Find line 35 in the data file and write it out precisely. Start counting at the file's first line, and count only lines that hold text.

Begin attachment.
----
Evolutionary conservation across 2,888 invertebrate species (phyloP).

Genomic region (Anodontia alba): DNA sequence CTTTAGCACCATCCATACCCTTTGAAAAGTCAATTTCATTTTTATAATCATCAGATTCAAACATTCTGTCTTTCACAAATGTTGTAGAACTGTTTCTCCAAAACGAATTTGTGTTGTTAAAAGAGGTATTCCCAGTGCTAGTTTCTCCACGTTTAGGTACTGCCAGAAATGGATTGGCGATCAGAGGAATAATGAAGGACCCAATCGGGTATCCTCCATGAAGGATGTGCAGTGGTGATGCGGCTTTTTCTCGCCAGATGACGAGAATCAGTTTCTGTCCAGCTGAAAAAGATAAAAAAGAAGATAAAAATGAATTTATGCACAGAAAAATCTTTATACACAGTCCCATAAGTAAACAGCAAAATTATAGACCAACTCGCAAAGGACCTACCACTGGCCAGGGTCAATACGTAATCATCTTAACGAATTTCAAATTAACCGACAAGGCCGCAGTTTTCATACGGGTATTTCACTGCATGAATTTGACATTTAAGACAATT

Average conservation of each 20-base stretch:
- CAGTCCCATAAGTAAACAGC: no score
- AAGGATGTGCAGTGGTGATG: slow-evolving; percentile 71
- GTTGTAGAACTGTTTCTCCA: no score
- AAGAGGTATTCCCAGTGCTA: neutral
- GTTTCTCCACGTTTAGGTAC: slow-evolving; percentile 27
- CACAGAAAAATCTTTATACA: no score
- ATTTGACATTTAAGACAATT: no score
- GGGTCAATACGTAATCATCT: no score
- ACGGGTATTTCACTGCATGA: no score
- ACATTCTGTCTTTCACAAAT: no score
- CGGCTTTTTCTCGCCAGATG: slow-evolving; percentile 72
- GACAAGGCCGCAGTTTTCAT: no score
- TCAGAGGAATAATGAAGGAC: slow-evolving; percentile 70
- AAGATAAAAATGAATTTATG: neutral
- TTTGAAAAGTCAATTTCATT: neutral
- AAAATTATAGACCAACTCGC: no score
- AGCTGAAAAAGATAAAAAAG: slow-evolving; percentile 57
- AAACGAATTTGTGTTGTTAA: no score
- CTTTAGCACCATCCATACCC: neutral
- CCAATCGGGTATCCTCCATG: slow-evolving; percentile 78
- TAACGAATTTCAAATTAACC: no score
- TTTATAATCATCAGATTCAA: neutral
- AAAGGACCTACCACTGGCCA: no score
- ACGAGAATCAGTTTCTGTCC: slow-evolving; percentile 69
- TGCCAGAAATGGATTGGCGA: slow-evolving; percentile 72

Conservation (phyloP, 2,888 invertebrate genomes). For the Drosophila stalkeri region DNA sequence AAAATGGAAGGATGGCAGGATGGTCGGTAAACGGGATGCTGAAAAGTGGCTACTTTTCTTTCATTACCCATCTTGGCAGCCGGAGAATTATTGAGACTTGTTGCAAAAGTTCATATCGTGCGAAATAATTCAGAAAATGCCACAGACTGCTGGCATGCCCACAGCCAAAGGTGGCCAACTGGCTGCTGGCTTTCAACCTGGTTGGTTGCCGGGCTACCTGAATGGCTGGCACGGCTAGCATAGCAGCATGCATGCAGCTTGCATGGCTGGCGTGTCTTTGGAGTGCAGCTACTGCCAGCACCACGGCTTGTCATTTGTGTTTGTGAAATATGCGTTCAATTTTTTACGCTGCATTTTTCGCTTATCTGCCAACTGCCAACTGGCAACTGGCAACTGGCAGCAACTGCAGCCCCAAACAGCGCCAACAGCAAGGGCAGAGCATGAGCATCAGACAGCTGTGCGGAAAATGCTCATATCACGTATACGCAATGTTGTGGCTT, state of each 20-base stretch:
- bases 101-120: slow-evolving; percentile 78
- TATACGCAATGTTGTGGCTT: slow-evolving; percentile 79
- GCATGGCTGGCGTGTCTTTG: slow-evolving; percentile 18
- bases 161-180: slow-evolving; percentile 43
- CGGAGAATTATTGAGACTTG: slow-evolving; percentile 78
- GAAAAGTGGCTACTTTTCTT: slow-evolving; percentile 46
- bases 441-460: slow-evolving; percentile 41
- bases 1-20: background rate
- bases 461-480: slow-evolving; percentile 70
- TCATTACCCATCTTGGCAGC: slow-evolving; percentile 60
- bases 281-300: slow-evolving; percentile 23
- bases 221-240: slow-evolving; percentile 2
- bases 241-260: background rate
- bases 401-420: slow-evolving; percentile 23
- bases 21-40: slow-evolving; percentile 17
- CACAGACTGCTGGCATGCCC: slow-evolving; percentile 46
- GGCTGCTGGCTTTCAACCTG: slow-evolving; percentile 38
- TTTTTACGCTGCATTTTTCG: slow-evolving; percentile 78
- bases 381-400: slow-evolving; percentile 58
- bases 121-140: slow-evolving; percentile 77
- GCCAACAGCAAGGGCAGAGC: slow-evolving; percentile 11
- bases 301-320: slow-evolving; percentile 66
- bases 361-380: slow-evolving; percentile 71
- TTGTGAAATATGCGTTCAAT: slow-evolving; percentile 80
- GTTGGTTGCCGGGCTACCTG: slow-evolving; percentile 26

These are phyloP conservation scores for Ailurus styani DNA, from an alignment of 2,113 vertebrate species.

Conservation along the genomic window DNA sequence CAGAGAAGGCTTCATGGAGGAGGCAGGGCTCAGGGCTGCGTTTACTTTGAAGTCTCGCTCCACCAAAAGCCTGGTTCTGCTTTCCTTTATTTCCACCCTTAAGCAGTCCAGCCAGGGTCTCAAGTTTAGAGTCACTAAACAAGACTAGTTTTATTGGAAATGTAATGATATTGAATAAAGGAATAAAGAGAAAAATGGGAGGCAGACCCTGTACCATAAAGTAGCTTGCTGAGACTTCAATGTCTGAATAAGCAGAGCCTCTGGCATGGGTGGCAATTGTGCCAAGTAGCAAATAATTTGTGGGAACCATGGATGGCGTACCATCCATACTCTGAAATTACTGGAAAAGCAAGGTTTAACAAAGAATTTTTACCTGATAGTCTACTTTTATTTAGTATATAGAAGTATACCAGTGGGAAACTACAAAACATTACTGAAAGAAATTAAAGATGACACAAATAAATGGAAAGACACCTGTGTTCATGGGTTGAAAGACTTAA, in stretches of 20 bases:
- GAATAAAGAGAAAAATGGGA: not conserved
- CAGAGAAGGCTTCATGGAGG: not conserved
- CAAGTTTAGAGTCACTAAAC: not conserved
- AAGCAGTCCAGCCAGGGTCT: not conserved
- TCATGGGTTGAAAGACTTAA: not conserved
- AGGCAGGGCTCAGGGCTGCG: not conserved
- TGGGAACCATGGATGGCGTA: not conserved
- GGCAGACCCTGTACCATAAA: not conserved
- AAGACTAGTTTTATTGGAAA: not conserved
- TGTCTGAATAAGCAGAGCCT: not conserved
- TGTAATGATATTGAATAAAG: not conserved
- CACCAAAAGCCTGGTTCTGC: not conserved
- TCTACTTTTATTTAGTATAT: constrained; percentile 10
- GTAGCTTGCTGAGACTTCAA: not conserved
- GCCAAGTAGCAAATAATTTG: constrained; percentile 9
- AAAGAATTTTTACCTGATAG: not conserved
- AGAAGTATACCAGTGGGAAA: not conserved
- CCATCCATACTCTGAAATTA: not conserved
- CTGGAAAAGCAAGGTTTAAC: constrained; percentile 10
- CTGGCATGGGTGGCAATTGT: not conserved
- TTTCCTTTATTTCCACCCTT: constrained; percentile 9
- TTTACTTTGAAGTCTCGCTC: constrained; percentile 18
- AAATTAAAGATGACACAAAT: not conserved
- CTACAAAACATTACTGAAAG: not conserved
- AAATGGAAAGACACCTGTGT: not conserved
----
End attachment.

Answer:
- GAAAAGTGGCTACTTTTCTT: slow-evolving; percentile 46